Instead of putting in measures to make courtrooms and prisoner escorts safer, NSGEU has learned the Department of Justice is planning to make the situation riskier for Deputy Sheriffs and the public.
“Decision makers in the Department of Justice are making policy decisions that will impact our health and safety based on budgets rather than safety,” says Jason MacLean, President of the Nova Scotia Government & General Employees Union.
“NSGEU representatives met with the Department of Justice and learned that they are planning to reduce the number of Deputy Sheriffs used to escort prisoners,” says MacLean. “Deputy Sheriffs have never escorted prisoners on a ratio of one to one. It has always been a ratio of 2:1 and higher if there is increased risk. We don’t believe a one to one ratio is safe and it puts the public and the Deputy Sheriffs at an increased risk of violence.”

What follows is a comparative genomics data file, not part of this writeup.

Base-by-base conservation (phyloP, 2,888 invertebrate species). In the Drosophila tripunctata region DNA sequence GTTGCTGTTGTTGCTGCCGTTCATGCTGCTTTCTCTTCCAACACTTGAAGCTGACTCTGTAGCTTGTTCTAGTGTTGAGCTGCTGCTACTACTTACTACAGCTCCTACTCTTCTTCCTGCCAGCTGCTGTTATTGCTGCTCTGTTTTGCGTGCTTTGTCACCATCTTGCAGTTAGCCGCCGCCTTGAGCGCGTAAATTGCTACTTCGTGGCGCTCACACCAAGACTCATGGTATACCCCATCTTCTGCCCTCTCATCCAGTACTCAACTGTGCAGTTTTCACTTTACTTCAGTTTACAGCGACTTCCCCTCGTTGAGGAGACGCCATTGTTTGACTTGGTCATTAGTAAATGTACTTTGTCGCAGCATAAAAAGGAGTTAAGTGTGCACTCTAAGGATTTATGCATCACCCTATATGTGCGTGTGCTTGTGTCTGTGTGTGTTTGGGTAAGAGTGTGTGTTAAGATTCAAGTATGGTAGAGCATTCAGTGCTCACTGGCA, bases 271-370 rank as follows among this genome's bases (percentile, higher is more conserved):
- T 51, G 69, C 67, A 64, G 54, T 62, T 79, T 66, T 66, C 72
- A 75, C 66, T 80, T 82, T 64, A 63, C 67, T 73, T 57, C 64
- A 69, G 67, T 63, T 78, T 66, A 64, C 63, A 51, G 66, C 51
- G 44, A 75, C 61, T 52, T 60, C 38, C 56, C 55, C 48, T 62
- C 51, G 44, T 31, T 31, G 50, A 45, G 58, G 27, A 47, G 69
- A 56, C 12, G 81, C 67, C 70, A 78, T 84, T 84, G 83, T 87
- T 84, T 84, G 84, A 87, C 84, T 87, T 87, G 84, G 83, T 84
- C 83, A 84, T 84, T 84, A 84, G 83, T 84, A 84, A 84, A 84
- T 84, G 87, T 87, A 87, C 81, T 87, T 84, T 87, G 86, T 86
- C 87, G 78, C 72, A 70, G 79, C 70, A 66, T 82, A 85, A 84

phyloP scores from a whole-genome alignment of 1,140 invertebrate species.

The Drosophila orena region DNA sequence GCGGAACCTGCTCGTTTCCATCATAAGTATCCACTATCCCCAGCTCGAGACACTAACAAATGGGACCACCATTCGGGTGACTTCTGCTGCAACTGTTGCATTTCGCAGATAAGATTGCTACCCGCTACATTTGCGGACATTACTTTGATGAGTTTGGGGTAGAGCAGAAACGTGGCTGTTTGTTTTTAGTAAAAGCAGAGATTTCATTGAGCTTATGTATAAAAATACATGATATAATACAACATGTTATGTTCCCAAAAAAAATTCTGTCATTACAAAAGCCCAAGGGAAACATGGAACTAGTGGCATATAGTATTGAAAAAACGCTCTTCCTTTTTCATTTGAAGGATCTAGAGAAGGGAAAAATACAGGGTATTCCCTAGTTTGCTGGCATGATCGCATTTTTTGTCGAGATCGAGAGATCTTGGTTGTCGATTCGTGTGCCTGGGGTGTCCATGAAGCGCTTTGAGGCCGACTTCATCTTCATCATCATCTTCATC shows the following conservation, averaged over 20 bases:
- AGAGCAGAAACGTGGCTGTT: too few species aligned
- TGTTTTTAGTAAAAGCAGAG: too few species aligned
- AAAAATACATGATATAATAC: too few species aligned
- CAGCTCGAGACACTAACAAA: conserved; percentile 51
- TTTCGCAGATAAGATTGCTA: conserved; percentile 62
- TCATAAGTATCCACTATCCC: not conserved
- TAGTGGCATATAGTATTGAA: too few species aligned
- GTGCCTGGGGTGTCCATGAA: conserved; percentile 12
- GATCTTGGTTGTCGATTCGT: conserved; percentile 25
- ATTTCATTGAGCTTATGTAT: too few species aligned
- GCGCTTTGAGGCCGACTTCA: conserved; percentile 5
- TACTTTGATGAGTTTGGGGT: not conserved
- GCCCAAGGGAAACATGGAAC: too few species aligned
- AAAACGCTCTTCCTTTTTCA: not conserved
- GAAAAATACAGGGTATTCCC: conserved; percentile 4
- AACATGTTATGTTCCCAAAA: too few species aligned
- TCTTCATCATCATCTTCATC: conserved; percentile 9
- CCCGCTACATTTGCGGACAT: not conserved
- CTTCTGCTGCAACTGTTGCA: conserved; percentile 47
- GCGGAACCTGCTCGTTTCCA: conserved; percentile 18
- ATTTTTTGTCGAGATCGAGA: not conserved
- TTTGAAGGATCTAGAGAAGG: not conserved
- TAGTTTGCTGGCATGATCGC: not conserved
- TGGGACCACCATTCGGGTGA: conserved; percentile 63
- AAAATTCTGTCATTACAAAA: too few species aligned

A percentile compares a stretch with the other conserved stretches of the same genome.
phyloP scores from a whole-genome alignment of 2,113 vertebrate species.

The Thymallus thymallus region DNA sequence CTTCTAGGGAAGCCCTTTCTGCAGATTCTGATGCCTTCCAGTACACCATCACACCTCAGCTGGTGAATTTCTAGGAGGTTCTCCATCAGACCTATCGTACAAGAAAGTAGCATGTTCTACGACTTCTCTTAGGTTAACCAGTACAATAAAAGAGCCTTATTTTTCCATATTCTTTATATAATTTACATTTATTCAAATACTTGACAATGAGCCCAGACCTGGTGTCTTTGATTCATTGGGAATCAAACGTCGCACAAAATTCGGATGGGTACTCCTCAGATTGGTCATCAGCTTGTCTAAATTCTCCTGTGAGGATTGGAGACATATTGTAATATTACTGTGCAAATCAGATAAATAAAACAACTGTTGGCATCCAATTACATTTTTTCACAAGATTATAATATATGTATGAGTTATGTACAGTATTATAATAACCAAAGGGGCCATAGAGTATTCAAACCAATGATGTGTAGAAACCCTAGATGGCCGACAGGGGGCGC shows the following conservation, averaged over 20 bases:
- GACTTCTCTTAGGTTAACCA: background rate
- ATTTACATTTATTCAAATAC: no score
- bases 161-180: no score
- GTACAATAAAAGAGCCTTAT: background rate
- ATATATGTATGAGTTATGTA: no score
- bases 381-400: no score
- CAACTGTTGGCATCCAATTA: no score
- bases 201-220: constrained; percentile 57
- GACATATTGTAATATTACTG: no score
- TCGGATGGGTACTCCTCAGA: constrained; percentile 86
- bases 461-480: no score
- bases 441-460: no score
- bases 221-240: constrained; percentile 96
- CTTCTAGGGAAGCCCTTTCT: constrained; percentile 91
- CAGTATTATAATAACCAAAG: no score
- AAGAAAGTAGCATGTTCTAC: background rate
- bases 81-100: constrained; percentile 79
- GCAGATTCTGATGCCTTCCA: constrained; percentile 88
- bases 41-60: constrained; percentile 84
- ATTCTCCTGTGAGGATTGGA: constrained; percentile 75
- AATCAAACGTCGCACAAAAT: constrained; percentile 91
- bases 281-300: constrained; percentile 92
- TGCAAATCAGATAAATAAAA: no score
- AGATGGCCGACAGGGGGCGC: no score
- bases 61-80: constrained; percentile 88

We have also found out that the Department is also not filling vacant Deputy Sheriff positions until at least April 2017,” says MacLean. “By not filling these vacant positions, it leaves our current members working short and puts them at an increased risk of violence in the workplace.” “We were told not filling vacancies was a budgetary decision.”
“We are very frustrated with this direction by the Department, especially after a Deputy Sheriff was injured last week at the Courthouse in Halifax,” says MacLean. “We are continuing to call for the implementation of the recommendations made in the Beaton Report.”
The Beaton Report was commissioned by the provincial Liberal government in July 2015 to assess violence in the workplace. There were a total of 51 recommendations designed to mitigate significant risks to both the public and Deputy Sheriffs in the Report. Now, almost 18 months later, many of those 51 recommendations have still not been implemented.